« Incorporating the Grand Jury Right Against the States
Andrew Hyman
| Main | Matthew Waxman Reviews "Presidents of War" by Michael Beschloss
Michael Ramsey »


Judge Peter Eckerstrom: The Garland Nomination, the Senate’s Duty, and the Surprising Lessons of Constitutional Text
Michael Ramsey

Recently published, in the University of Pennsylvania Journal of Constitutional Law, Judge Peter C. Eckerstrom (Chief Judge, Arizona Court of Appeals): The Garland Nomination, the Senate’s Duty, and the Surprising Lessons of Constitutional Text.  From the introduction: 

Academic recourse to historical practice not only failed to provide discernable constitutional boundaries [of the Senate's advise and consent power] after the death of Justice Scalia, it also jumped the gun. That analysis too quickly assumed that the text of the Constitution provided no useful guidance in evaluating the scope of the Senate’s advice and consent power. This Article revisits that text. It aspires to review comprehensively whether the Appointments Clause, and other pertinent constitutional language, can be harmonized with the Senate’s claim of authority. That review demonstrates that the text of Article II of the Constitution provides a surprising level of guidance in discerning the respective powers of the Senate and the President in the appointment process. It concludes that Article II, Section 2, both understood in whole and in its parts, requires the Senate to consider a President’s nominees. It will posit further that the Constitution’s language implies some modest but important requirements for what Senate consideration must entail.

Specifically, this Article will explain how the 114th Senate’s misreading of its textual authority under the Advice and Consent Clause: (1) compromises the President’s exclusive power to select nominees; (2) contradicts the evident purpose of the Appointments Clause as conveyed by its text (the mandatory and prompt appointment of important governmental functionaries); (3) bypasses the Constitution’s express prescription for how the size of the Court may be altered; (4) overlooks constitutional limitations on the Senate’s rule-making authority; and (5) cripples one of the intended constitutional checks on the Senate’s power over the appointment process.

The analysis will consider other features of the Constitution’s text relating to appointments including the Recess Appointments Clause. It will address the placement of the appointments clauses in Article II and the Constitution’s express endowment of “the executive authority” to the Presidency within that article. These features inform the scope of the Advice and Consent Clause. They demonstrate that the clause cannot be harmonized with the Senate’s claim that the phrase tacitly provides it with such dominant authority over the appointment process.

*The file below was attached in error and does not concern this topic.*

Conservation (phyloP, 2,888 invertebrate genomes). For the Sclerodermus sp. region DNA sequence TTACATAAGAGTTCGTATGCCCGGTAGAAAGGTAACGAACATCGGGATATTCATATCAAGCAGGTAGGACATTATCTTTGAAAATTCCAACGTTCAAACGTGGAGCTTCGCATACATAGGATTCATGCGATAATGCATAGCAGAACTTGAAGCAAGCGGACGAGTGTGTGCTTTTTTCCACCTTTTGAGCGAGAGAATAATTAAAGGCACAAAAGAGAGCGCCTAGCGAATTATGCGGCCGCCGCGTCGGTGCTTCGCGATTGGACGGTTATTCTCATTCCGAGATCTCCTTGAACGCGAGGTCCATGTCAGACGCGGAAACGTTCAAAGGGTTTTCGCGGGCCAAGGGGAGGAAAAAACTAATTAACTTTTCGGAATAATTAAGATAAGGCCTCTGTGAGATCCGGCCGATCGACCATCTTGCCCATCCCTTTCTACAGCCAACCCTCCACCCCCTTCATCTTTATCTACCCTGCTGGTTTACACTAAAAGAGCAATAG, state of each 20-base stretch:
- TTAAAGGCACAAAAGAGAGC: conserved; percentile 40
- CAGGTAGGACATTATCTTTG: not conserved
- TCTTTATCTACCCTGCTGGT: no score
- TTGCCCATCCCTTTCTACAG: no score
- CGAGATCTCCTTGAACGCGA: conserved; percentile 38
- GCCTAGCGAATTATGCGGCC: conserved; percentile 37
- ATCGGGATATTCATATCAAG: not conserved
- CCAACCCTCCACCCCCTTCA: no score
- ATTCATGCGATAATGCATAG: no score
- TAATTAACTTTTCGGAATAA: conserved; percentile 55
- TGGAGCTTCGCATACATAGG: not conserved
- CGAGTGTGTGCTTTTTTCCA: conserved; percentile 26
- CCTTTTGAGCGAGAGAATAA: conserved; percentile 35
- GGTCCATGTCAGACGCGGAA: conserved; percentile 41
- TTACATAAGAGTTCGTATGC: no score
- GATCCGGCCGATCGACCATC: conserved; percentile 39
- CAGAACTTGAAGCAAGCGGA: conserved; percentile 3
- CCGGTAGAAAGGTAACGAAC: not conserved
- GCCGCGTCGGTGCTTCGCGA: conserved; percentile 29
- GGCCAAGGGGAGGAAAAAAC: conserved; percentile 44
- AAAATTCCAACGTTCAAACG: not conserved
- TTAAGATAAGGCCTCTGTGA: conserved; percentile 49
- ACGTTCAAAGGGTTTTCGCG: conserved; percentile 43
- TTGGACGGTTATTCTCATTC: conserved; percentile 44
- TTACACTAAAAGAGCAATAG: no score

The textual analysis that follows is consistent with the interpretive framework adopted by the Court in Noel Canning. Although that opinion resolved a set of distinct legal questions, it stands as the Court’s most recent precedent addressing the respective powers of the President and the Senate in the appointment process. Any complete analysis must account for how the Supreme Court might assess the constitutional parameters of a selection process for its own membership.

Importantly, the Court’s reasoning in Noel Canning does not elevate historical practice as the primary arbiter of disputed power. Rather, such history carries “great weight” only when direct constitutional guidance is found neither in the plain language of the Constitution, nor from the purpose conveyed by that language. For this reason, a threshold focus on the semantic meaning of pertinent constitutional text, the central project of this Article, fully conforms to the Court’s most recent approach in evaluating appointment disputes between the branches.

To parallel further the Court’s interpretive framework in Noel Canning, this Article will examine how the Constitution’s original framers, advocates, and opponents understood the distribution of power between the branches set forth in the Appointments Clause. Given the inherent challenges in deriving definitive constitutional meaning from such sources, that record is presented as confirmatory of, rather than necessary to, the textual analysis.

The thrust of this inquiry, however, will confine itself to the semantic meaning, context, and purpose conveyed by the words of the Constitution. To the extent the following textual analysis persuades, the resulting conclusions must carry considerable weight under almost all prevailing interpretive theories. Such theories either (1) posit the construction of text as the only mode of understanding constitutional or statutory law that enforces fidelity to democratic principles; (2) enshrine the text as the best evidence of drafters’ intent; or (3) place the semantic meaning of the text at the apex of a hierarchy of interpretive abstraction. Indeed, the dominant theories of textual and constitutional interpretation diverge only when textual meaning can be reasonably perceived as ambiguous. For this reason, inescapable understandings of text can theoretically support strong claims: even claims of near interpretive unanimity on disputed points of law.

Lastly, the Article will explore some of the implications of its conclusion: that the text of the Constitution requires the Senate to consider the President’s nominees and provide a process for each nominee that could reasonably result in filling the vacancy. And, it will explain why the requirement of Senate consideration matters in practice—even if a controlling Senate faction resolves to ultimately withhold consent from a nominee before any consideration process has occurred.

(Thanks to Seth Barrett Tillman for the pointer).